Simanaitis Says

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A NEW book concerning the Bronze Age describes a mystery every bit as intriguing as any faced by Sherlock Holmes.


The Riddle of the Labyrinth, The Quest to Crack an Ancient Code, by Margalit Fox, Ecco/Harper Publishers, 2013. The book is listed at and reviewed in The New York Times Book Review, June 16, 2013.  

The tale of the Linear B has ancient script and two Englishmen 40 years apart trying to decipher it. Linking these two men, and deserving full recognition, is an American woman sharing their passion—Alice Kober of Flatbush, Brooklyn, New York. See BBC News Magazine for details (


Alice Kober, 1906-1950, devoted her life to deciphering the Mycenaean script show here. Image from BBC News Magazine, the Ashmolean Museum and Brooklyn Collection.

The story begins with Sir Arthur John Evans, an archaeologist who in 1900-1905 unearthed the Palace of Knossos on the Greek island of Crete.


Sir Arthur John Evans, 1851-1941, Oxonian, agent in the Balkans, keeper of the Ashmolean, archaeologist.

Like others of his era, Evans appropriately wore coat and tie while working archaeological diggings. At Knossos, he found 3000 clay tablets, seemingly composed in two different idioms which he termed Linear A and Linear B.

The earlier of these was too fragmentary to be analyzed. But Linear B, estimated to date from 1400-1200 B.C., tantalized Evans and others. The challenge was a major one. Unlike the Rosetta Stone, there weren’t several languages to compare. Linear B was a unique—and ancient—puzzle. For a full description, see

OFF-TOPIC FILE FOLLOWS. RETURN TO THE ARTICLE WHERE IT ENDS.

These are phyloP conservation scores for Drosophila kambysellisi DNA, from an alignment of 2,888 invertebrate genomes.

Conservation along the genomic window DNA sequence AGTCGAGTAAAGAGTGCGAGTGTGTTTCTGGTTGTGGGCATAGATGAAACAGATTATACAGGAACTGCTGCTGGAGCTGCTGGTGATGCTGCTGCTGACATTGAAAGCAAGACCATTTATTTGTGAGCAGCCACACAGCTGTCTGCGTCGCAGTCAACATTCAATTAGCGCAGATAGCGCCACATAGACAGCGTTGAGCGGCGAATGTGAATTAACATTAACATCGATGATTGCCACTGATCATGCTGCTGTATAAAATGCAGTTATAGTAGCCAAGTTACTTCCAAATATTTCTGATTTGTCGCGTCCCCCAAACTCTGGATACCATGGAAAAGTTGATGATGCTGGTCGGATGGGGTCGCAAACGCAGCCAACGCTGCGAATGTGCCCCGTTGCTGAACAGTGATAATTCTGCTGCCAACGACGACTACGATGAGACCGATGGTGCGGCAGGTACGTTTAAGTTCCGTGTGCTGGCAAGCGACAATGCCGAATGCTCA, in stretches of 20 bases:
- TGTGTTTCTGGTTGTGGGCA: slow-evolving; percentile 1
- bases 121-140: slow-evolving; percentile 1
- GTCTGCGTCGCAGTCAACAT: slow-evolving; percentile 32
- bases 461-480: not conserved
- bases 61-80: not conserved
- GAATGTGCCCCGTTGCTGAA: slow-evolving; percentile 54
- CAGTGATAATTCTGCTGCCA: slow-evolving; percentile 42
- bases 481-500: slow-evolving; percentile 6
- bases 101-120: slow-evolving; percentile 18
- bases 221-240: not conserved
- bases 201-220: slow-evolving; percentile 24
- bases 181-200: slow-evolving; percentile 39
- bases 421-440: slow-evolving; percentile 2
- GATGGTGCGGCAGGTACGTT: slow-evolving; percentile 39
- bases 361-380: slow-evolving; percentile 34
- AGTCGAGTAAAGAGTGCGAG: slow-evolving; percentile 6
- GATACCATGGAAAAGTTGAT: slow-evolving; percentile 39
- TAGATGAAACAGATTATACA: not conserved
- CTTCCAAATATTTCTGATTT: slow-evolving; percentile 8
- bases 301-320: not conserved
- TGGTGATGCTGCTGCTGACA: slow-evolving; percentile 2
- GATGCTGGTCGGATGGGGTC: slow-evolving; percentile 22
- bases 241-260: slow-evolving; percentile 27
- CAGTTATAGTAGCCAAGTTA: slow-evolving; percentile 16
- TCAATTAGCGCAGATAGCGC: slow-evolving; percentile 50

The deciphering of Linear B jumps to 1936 and a 14-year-old British lad named Michael Ventris. He too became fascinated by the decoding challenge, and by 1940 Ventris published his first paper on the subject.


Michael George Francis Ventris, OBE, 1922-1956, architect, polyglot, more than amateur classicist.

Ventris continued working on deciphering Linear B. Finally, between 1951 and 1953, he and colleague Charles Chadwick (who had worked at Bletchley Park during World War II) finally accomplished this goal.

Their work depended profoundly on a collection of 186,000 notated cards assembled by Alice Kober. Starting in the early 1940s, she methodically analyzed Linear B with study of its 90-character set and particularly its word stems and endings.


Part of the treasure trove of Kober’s research that gave Ventris and Chadwick the means of cracking Linear B. Image from BBC News Magazine, photo by Beth Chichester.

Because of WWII paper shortages, Kober formed 2 x 3 in. cards from any paper she could find. She used her empty cigarette cartons for filing her research.

To aid her analyses, Kober studied Persian, an alphabetic language; Akkadian, a syllabic one; and Chinese, a logographic one (in which words are the basic units). She spent several years searching Classic Greek for loan words.

Kober accomplished all this—essential to the work of Ventris and Chadwick—while pursuing her own career teaching Latin and Greek at Brooklyn College.

And what of Linear B? Not to sound disparaging, it turned out to be 3000 bits of administrative records, numbers of sheep sheared and the like. Nonetheless, it provided excellent intellectual challenge for four extremely talented people. ds

© Dennis Simanaitis,, 2013

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